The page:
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Tuesday, July 7, 2015

The Virtues of Weeds


According to Ralph Waldo Emerson a weed is “a plant whose virtues have not yet been discovered.”  If Emerson were to look at the back yard of the Passaic Neighborhood Center for Women today, he would see the potential for the discovery of much virtue.  In our “old” raised garden beds from last year, in which we have not yet planted flowers, there are weeds of all sizes and shapes.  These weeds popped up during the last few weeks when there has been the right combination of sunshine and rain. 

As the weeds began to appear, I thought, “We’ll have to get rid of them before our July 18 workshop when we’re planting flowers in these beds.”  As they grew larger, I thought, “I don’t have the time and energy to deal with these weeds.”  Recently, I thought, "I'll tolerate them or pretend they are not there."  After all, these weeds do not interfere with our new vegetable garden which was planted on May 15.  Those ten, newly-constructed, raised beds – safely ensconced on the other side of the church building – are brimming with tomatoes, corn, lettuce, eggplant, kale and other plants. So, why should I pay any attention at all to these weeds?

Because they are beautiful!  

When I finally stopped ignoring and tolerating the weeds, I discovered the grace and beauty of their flowing leaves and upright flowers, swaying in the summer breeze and glistening in the noonday sun (see photo above).  When I really paid attention to their grace and beauty, I began to recognize the weeds as beautiful gifts from God.

Reflecting on my encounters with these weeds reminds me to pay attention to my encounters with others, especially those whose grace and beauty might not be abundantly apparent to me at first – that is, those whose virtues I have not yet discovered.  When I think, "These weeds would be nice if they weren't getting in the way of our planting," or "I don't have the time or energy for these weeds," I am missing an opportunity to encounter them just as they are in their current situation. When I walk past these flower beds without a second look, I am missing an encounter with beauty in that particular time and place.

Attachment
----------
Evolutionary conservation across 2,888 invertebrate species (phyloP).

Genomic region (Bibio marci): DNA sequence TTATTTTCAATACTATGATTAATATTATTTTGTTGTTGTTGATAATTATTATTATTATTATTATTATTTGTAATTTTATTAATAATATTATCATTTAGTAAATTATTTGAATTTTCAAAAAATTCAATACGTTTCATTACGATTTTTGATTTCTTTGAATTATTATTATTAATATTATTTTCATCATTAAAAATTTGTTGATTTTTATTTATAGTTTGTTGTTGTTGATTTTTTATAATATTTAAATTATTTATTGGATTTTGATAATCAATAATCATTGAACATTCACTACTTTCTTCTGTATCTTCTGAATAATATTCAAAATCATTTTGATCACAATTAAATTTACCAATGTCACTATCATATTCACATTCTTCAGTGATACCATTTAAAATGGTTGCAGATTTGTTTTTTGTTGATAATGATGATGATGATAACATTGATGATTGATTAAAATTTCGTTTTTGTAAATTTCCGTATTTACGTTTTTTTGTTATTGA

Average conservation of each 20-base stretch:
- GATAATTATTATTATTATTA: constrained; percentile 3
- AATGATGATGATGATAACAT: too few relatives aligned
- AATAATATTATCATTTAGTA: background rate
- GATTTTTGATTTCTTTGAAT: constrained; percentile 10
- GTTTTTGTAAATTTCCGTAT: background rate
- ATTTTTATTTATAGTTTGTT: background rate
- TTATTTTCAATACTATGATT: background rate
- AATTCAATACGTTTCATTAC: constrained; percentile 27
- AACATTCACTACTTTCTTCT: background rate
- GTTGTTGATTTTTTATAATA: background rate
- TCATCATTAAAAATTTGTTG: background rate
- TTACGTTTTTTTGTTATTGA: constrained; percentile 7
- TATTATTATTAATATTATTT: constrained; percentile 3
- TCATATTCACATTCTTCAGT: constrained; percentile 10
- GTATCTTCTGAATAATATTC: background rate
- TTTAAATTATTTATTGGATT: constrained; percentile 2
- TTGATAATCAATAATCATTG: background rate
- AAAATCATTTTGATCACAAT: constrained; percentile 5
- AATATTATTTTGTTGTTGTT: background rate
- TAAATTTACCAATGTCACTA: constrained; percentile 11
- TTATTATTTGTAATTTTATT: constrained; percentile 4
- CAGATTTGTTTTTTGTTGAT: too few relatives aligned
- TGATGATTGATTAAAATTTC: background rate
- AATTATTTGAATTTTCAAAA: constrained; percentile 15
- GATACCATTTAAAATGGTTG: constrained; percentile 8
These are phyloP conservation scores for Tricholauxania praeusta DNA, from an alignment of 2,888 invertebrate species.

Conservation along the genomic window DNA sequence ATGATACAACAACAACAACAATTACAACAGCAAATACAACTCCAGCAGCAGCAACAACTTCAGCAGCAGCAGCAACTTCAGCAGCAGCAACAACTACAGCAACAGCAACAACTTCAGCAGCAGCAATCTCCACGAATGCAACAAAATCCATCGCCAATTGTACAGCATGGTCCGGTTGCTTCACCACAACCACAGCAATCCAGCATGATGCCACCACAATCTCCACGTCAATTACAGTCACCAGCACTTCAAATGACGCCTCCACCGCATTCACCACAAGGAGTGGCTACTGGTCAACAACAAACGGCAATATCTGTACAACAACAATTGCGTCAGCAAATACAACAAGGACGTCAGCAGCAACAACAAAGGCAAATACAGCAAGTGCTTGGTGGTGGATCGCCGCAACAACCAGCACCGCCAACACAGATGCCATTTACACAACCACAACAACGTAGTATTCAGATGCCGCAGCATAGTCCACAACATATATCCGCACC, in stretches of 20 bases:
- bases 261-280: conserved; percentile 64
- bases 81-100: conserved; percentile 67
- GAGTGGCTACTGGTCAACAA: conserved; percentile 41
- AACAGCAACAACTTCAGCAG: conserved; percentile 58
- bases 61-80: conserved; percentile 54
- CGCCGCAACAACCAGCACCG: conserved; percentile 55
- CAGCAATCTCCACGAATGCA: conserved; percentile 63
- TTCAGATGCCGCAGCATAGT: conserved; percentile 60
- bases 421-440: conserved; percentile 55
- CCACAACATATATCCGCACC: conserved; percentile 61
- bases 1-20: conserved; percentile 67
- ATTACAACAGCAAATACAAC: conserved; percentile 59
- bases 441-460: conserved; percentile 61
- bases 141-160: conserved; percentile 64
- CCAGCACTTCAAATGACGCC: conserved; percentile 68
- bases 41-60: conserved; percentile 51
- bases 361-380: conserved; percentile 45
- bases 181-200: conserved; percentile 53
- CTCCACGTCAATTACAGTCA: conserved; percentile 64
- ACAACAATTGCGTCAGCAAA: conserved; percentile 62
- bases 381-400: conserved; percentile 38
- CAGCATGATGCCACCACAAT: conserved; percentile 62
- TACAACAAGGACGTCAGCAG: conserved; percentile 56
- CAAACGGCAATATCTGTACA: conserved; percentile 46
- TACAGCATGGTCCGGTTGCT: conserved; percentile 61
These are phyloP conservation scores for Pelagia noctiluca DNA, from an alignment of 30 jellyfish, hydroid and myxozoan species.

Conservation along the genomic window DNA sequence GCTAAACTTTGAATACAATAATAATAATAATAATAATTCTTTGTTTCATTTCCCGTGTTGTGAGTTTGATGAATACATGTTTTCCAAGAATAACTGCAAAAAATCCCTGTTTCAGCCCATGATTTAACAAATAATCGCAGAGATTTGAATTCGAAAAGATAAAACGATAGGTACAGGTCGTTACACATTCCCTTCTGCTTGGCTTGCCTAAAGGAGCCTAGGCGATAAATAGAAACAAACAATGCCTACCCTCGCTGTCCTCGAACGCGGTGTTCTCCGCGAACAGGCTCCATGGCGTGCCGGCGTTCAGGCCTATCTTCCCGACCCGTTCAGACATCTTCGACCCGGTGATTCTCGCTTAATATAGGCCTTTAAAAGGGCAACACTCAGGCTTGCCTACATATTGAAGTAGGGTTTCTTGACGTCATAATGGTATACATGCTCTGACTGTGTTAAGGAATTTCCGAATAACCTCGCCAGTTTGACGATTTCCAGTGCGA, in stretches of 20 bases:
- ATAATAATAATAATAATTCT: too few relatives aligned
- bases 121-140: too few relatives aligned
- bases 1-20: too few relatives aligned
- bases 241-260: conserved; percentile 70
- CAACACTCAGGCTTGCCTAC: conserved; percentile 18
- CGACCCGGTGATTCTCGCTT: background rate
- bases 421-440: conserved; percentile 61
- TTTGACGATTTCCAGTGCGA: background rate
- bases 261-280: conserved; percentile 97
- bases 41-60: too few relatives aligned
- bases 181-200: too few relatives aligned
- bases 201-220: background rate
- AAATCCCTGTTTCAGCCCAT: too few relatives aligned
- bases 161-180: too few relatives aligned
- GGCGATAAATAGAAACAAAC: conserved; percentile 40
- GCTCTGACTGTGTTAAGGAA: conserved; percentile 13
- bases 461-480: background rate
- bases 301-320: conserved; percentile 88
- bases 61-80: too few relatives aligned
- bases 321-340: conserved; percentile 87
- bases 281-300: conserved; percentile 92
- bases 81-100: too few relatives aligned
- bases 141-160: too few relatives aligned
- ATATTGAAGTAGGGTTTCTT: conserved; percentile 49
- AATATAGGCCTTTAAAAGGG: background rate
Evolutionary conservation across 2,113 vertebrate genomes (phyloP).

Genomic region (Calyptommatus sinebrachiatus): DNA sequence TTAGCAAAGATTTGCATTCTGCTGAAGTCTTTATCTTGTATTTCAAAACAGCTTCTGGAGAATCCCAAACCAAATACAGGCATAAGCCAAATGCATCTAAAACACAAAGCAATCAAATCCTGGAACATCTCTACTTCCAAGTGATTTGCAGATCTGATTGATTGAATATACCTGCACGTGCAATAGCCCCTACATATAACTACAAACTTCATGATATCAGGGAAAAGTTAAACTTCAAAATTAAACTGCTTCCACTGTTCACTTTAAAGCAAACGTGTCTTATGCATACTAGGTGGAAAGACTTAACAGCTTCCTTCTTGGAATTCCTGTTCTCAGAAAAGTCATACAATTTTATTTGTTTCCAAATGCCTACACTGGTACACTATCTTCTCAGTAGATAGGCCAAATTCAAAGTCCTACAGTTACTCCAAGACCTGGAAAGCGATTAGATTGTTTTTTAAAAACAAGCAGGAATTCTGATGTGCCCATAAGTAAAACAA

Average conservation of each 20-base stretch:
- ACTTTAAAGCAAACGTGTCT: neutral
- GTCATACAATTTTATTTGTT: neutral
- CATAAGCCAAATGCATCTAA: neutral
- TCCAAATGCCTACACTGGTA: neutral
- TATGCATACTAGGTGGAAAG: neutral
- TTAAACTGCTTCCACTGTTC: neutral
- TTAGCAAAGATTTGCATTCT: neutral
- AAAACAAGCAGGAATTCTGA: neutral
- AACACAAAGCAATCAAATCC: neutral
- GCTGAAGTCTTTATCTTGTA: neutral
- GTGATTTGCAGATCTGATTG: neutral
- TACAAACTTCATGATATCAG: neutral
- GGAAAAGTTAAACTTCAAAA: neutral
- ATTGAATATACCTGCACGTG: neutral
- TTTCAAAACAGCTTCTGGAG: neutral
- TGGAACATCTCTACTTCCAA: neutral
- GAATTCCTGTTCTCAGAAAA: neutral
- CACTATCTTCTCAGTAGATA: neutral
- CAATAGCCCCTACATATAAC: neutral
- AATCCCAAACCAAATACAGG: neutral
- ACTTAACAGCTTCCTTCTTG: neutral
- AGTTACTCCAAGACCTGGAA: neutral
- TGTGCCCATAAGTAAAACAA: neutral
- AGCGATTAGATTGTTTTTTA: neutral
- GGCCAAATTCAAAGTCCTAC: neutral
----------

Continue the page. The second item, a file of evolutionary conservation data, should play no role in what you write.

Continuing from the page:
However, I am missing out on something much greater when I perceive the people I meet throughout the day as obstacles or energy thieves, or when I walk past someone without greeting them.  When I fail to see the beauty of the people I encounter, I tragically fail to recognize some of  God's most beautiful gifts -- human beings giving and receiving love.

So, what can weeds teach us?  That when we lovingly encounter a person just as he or she is right now, it can be grace-filled and beautiful!  Rather than seeing someone as a present annoyance or a future obstacle, can we realize that we only have the current encounter with this person?  Can we move beyond merely tolerating to encountering -- really encountering -- this person and recognizing him or her as one of God’s many gifts?  Can we move toward loving and being loved in whatever situation we find ourselves?

If we have difficulties doing this, perhaps we need to spend more time discovering the virtues of weeds!

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